A miniature Silicon Valley is forming about 2,400 miles to the southwest, in Hawaii - and a community bank there is capitalizing on it.
Honolulu's City Bank, with $1.7 billion of assets, is reaching out to the state's growing roster of young biotechnology and high-tech firms, started mainly by former University of Hawaii and U.S. military researchers. City Bank said it is hoping to emulate the success of Silicon Valley Bank in Santa Clara, Calif., which was founded in 1983 and has grown to $4.8 billion of assets by focusing on tech start-ups in Silicon Valley and, later, in other technology hotbeds nationwide.
The bank has also been soliciting business from newly formed specialized tourism companies. These firms create vacation packages centered around sports events, such as national youth soccer tournaments, or educational seminars. The packages have become increasingly popular, particularly as Japanese high school excursions.
The technology and special tourism industries were practically nonexistent a decade ago but now contribute about $2.4 billion to Hawaii's economy of $40.9 billion annually. Though the sectors are still small, City Bank believes that paying attention to the upstarts now could pay off handsomely, said Wayne Miyao, senior vice president.
"Our niche has always been small business, so we've just sharpened our focus," Mr. Miyao said. "We think it's helped our bottom line, and it also gains us a reputation of being cutting-edge."
In the three years since City Bank began focusing on emerging industries, it has reported double-digit earnings growth. Last year its parent, CB Bancshares Inc., posted the best results since its founding in 1980 - net income was up 23%, to $11.2 million, or $3.48 a share. Earnings in its most recent quarter grew 15.2%, to $2.8 million, or 88 cents a share.
Like Silicon Valley Bank, City Bank garners fee income by offering the start-ups flexible business checking accounts and cash management services. And many of these customers have matured into borrowers, which has helped increase the bank's interest income as well.
So far, though, City Bank has not obtained stock warrant options from the companies, a lucrative activity at Silicon Valley Bank. Most of the Hawaii newcomers are still too small to go public, Mr. Miyao said.
The bank says it is doing all it can to help change that, by making sure the young companies develop viable business models.
"We try to develop close ties with our emerging companies; we're constantly talking to them and monitoring what they are doing," Mr. Miyao said. "We want them to succeed in the long term, so it's a win-win situation for them and for us."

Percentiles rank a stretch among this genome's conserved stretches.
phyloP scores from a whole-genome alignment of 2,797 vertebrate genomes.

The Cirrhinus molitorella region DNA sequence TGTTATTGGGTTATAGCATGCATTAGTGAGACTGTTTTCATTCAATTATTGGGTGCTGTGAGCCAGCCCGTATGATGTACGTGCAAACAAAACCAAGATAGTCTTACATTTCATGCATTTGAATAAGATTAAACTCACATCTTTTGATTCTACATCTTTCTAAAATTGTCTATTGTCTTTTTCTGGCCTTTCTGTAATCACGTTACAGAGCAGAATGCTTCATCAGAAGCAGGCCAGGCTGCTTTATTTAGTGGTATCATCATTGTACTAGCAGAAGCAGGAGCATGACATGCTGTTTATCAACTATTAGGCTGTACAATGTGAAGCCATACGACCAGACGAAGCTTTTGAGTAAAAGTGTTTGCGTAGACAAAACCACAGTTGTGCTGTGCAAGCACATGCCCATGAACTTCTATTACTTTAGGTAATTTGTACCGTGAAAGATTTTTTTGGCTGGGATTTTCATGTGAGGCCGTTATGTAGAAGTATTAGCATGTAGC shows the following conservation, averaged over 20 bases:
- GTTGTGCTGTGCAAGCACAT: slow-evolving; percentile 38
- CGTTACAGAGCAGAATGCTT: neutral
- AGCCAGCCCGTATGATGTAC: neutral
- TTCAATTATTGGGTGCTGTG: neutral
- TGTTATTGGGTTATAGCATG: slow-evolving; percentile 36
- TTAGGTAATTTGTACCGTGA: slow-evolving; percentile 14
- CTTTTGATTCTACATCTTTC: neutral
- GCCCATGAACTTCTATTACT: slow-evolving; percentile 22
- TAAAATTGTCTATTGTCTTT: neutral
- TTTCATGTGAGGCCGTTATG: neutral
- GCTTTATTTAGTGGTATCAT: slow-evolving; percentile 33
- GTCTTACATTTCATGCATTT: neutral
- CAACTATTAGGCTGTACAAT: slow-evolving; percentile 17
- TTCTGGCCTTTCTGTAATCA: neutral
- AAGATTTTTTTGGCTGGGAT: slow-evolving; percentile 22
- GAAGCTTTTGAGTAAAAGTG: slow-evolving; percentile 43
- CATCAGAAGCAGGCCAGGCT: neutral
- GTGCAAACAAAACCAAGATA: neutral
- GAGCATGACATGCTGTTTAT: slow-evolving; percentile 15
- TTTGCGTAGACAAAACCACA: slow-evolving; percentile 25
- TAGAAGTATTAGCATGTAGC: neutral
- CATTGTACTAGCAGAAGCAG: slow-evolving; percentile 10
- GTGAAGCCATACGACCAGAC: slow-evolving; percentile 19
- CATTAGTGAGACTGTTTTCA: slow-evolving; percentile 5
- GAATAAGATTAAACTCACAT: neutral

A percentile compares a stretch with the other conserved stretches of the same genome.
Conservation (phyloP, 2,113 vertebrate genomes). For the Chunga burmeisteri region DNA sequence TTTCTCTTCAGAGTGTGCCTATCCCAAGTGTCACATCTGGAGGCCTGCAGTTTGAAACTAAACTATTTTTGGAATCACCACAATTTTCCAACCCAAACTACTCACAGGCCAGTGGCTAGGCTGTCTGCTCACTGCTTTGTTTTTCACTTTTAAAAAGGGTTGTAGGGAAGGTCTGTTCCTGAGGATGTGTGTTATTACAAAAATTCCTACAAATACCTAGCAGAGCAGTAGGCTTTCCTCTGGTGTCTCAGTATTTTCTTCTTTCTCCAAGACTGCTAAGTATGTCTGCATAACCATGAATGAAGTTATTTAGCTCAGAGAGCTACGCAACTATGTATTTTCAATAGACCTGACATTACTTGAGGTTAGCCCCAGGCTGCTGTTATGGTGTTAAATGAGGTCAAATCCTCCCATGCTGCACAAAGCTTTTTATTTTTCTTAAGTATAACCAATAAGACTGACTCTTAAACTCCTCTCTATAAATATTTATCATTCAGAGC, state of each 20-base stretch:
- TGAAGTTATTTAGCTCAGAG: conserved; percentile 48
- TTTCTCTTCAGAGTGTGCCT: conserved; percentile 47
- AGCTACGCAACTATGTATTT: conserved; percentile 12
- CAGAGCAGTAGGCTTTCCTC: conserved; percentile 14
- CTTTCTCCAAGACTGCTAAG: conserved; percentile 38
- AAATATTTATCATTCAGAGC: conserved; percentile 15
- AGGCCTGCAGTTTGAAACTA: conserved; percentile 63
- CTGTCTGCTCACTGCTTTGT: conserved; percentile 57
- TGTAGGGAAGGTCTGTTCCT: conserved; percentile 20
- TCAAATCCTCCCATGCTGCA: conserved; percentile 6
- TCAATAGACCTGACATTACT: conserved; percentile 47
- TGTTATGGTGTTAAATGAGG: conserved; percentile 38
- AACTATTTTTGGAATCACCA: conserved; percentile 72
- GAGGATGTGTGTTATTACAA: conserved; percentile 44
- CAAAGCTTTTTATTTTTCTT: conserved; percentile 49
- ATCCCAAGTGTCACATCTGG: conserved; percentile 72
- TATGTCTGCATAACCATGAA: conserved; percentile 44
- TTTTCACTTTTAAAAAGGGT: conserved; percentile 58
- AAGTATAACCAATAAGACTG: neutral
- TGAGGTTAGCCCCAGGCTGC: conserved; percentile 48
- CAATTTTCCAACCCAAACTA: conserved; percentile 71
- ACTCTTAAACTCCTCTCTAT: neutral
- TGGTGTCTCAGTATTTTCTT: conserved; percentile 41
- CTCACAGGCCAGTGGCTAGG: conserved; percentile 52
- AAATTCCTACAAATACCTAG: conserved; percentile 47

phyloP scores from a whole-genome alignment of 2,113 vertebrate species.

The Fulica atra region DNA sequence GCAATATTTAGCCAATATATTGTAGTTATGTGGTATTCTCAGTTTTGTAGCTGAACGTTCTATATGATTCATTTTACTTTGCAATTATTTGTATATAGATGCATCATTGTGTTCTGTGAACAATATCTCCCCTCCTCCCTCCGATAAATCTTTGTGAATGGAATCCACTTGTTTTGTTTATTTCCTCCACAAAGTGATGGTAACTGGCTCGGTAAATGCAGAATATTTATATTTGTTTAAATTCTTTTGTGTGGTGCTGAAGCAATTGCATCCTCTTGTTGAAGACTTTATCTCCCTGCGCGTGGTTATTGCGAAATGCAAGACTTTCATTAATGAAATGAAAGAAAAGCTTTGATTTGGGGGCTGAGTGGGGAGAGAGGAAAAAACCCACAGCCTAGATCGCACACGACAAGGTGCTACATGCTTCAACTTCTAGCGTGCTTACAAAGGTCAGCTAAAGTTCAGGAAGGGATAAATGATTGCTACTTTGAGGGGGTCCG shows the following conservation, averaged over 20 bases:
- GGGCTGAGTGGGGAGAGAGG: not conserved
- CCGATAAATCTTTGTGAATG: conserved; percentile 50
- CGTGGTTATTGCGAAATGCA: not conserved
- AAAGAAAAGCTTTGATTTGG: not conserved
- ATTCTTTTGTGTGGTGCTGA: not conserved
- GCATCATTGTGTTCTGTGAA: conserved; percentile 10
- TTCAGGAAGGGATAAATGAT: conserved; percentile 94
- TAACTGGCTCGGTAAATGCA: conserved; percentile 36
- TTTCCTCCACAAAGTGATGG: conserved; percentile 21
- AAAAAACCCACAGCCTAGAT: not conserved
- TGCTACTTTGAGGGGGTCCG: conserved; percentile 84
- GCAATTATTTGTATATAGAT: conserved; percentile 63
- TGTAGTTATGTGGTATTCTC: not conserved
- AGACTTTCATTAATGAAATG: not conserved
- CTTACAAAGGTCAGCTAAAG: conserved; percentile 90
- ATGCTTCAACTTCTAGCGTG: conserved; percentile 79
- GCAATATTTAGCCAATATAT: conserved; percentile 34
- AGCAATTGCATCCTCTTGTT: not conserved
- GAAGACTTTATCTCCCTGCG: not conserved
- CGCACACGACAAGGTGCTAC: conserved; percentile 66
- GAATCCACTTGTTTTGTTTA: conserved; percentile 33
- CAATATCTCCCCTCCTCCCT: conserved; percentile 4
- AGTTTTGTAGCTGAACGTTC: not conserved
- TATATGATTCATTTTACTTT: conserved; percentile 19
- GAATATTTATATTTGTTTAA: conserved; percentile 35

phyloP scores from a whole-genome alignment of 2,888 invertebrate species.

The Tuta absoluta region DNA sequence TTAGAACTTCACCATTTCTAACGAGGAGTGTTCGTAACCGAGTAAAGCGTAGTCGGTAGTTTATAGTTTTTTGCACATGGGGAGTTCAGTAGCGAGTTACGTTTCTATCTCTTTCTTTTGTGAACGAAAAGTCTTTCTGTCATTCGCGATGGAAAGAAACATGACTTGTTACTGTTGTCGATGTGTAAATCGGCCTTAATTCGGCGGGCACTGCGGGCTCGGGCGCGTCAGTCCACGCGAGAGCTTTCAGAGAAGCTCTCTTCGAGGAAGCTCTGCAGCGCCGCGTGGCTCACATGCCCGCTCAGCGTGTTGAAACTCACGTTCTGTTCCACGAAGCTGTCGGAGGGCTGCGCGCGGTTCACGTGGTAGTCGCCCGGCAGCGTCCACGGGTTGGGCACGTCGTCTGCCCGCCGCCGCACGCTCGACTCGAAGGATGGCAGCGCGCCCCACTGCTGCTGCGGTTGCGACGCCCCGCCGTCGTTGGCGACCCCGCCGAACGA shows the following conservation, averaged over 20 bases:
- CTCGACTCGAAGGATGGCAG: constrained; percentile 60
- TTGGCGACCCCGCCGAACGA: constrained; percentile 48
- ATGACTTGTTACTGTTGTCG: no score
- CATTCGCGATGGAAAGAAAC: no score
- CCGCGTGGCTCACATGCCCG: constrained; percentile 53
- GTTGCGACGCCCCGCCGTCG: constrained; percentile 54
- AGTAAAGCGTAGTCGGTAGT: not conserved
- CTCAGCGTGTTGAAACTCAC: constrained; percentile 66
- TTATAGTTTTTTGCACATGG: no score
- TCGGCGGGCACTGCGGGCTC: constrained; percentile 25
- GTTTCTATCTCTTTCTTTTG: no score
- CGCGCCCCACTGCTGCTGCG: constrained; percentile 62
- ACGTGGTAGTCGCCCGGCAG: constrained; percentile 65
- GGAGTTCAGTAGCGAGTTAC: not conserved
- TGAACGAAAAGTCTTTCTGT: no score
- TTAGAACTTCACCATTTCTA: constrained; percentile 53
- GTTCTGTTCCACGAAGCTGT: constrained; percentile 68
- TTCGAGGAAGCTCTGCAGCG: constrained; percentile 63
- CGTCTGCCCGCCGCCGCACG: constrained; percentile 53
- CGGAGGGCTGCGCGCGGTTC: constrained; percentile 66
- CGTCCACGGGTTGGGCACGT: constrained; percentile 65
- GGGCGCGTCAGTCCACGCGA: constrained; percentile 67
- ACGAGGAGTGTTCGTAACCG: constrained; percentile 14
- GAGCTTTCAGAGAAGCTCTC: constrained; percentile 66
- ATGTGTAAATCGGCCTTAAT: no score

Of course City Bank knows its new customers could easily suffer the same fate as many of Silicon Valley's. Since January, 350 dot-com customers of Silicon Valley Bank have gone out of business, according to officials, and the bank's deposits fell 10% in the second quarter from the previous year, to $3.6 billion. As a result, Silicon Valley reduced its second-quarter earnings estimate by 10 cents, to 45 cents a share. In April, it posted first-quarter earnings of $33.3 million, or 65 cents a share.
Industry analysts have predicted that Silicon Valley's woes are only temporary and that it will climb out of its current slump by yearend. Overall the technology boom in Silicon Valley and in the bank's other markets have proven to be good profit generators for the bank, analysts say, and City Bank officials are betting that it can follow suit in the blossoming Hawaiian market.
Moreover, City Bank's new focus on emerging companies has also brought it business from more established companies, Mr. Miyao added.
"When we started to get involved," with the new sectors, "it gave the bank a new image of being a very progressive bank, which helped increase our entire loan portfolio," he said.
Randy Havre, a financial analyst at Honolulu Venture Group LLC, agreed. "That strategy is starting to really pay off for them," he said, and he attributed the change in focus to the April 1997 hiring of Ronald K. Migita, the company's current president and chief executive officer.
Under Mr. Migita City Bank has also "tremendously beefed up its board of directors," Mr. Havre said, "and the bank has really dynamic people working there right now."
Best of all, City Bank seems to have a clear shot at the emerging tech market in Hawaii.
"There really is nobody competing with them for that kind of business," Mr. Havre said. "The only one that could, would be Silicon Valley Bank, but they don't have a presence here."